The culmination of many years of these hasty decisions has snowballed, says Michael Hamelin, chief security architect and evangelist for Tufin Technologies.
"Around 15 or 16 years ago when I started, we talked about the top 10 rules you should see in your firewall. I remember an article with that title," Hamelin says. "Today, most firewalls have hundreds, if not thousands, of rules, and it's not unusual to have firewalls with tens of thousands. Even a couple of customers I know have are over 100,000."
And the advent of the next-generation firewall is likely to just make the complexity even worse, Erdheim says.
"It's not like they're ripping out all their traditional firewalls and replacing them with next-gen firewalls. What they're probably doing is strategically putting in next-gen firewalls in certain segments of the network where they need that granular control," he says. "So then you've got different types of firewalls in your environment from different vendors. So how do you pull all those things together? If you don't have some way to standardize or normalize the management of these different firewalls, then you basically have to have a separate resource just to manage the next-gen firewalls -- in addition to all the time to manage the rest of the firewalls."
Human mind can't handle the scale.
As the number of rules within the typical enterprise firewall environment increases exponentially, it's becoming increasingly apparent that manual management of firewall configurations aren't going to fly anymore. The human brain simply can't handle the scale, Hamelin says.
"The sheer number of rules becomes a complexity that is well more than you can deal with as a human," he says. "We like to say our human brains are pretty good, but I think 65,000 lines printed on paper -- just at the average reading rate if you read it from beginning to end -- is about 40 hours of reading of over 1,000 pages. You can't audit and understand the compliance of that from end to end."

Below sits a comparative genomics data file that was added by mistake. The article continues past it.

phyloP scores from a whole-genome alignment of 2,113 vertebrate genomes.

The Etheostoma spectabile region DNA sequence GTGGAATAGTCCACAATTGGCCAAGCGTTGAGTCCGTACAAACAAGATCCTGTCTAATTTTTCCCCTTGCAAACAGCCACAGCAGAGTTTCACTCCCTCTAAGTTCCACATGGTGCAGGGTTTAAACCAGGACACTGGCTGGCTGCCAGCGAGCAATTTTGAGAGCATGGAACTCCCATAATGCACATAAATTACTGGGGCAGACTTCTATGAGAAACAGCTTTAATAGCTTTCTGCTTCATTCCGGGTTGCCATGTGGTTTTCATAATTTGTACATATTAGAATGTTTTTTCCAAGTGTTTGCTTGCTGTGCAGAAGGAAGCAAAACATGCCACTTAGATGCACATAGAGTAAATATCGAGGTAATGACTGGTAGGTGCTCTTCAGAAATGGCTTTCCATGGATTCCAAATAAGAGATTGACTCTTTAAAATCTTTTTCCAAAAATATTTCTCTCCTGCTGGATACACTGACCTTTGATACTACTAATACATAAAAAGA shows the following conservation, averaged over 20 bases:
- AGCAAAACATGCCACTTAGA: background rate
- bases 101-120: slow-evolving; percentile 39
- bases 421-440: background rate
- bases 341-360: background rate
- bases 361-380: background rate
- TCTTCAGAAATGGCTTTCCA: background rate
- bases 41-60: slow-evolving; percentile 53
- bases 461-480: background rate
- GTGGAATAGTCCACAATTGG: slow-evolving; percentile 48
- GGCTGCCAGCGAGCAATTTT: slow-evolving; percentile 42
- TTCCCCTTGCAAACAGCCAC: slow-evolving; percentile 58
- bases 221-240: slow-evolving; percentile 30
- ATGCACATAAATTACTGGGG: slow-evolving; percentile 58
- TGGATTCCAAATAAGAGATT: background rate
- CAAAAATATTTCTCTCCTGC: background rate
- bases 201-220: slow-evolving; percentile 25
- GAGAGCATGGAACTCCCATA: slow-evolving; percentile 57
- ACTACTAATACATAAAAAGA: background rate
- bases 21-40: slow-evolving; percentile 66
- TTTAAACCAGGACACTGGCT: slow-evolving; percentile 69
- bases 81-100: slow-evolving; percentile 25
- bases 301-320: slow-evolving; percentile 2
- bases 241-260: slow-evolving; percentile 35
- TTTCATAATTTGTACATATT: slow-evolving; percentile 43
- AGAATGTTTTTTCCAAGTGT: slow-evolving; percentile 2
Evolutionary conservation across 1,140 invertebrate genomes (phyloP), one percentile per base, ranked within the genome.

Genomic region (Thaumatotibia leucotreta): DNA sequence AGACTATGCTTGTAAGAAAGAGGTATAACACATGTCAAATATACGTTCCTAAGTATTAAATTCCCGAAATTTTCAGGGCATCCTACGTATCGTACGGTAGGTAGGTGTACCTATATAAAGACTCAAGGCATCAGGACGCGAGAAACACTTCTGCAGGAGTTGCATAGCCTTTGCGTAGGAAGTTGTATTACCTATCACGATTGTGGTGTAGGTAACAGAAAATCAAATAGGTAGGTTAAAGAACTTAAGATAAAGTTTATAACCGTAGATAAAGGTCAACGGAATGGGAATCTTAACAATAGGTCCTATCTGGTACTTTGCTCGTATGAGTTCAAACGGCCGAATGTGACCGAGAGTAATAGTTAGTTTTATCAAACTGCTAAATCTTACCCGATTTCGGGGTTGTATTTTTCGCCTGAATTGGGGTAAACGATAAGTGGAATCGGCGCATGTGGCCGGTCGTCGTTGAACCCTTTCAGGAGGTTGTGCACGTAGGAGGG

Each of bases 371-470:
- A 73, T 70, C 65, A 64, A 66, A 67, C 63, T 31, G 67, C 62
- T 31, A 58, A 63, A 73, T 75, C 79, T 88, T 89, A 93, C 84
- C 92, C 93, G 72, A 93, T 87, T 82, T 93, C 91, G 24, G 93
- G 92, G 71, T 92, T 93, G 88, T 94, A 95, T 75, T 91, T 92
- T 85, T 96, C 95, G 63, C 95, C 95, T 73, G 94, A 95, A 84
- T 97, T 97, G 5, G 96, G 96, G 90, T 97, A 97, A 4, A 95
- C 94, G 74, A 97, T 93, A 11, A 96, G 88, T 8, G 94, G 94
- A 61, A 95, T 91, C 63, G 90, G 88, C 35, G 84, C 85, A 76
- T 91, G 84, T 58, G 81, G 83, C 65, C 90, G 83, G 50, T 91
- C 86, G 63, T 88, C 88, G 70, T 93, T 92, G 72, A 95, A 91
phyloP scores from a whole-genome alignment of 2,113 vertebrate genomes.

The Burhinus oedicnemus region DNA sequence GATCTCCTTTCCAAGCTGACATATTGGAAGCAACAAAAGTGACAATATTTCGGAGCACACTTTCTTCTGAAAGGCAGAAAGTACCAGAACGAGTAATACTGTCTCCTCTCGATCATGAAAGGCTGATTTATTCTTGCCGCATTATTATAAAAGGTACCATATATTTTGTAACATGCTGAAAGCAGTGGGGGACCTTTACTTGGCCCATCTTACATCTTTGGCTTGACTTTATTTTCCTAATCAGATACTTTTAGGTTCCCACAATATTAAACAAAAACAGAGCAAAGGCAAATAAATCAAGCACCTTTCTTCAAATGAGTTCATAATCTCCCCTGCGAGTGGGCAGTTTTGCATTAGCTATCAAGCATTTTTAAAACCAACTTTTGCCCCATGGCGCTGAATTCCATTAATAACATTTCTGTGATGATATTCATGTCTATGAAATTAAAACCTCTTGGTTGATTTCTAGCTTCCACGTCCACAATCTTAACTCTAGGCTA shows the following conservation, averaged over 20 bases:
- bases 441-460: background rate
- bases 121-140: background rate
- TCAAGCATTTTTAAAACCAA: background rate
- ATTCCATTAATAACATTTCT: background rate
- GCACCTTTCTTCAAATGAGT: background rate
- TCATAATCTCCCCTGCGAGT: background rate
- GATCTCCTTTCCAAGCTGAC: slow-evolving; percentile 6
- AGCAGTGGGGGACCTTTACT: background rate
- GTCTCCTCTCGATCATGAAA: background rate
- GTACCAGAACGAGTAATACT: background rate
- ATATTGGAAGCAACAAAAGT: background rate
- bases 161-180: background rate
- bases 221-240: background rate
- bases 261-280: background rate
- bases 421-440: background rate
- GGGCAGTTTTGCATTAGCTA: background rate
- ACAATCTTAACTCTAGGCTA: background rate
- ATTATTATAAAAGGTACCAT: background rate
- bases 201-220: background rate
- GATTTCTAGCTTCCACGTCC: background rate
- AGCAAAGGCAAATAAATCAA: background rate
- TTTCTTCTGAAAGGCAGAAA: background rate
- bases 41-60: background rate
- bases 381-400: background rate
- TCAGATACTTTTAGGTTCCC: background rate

As a result of this problem, consulting and auditing firms such as Principle Logic and SOS Security have taken to using automated firewall management tools to uncover firewall rule problems that would have otherwise gone undetected by manual methods.
"Just recently, I was working on an assessment where we ended up using the AlgoSec firewall analyzer product, and we uncovered some issues that the external assessment didn't find," Beaver says. "Neither did the internal assessment, but these were big issues. These were not like default settings, but really basic, stupid configuration issues -- things that could have been exploited by a malicious insider, an outsider, whatever."
Jones, for his part, uses Tufin's tool to such great effect that every assessment his firm has done has found critical issues that needed to be addressed. "They find out that their rule base is in such shambles that they often say, 'Hey, not only do we need to do this annually, we probably need to do it every quarter," Jones says.
According to Jones, not only are there compliance benefits to such a practice, but the residual operational benefits are nothing to sniff at, either.
"The throughput on their firewalls run so much cleaner and so much faster to where firewall administrators who once said, 'We need to upgrade the firewall,' realizes that it's not that they needed new firewalls, it's just that they had too many damned rules," Jones says.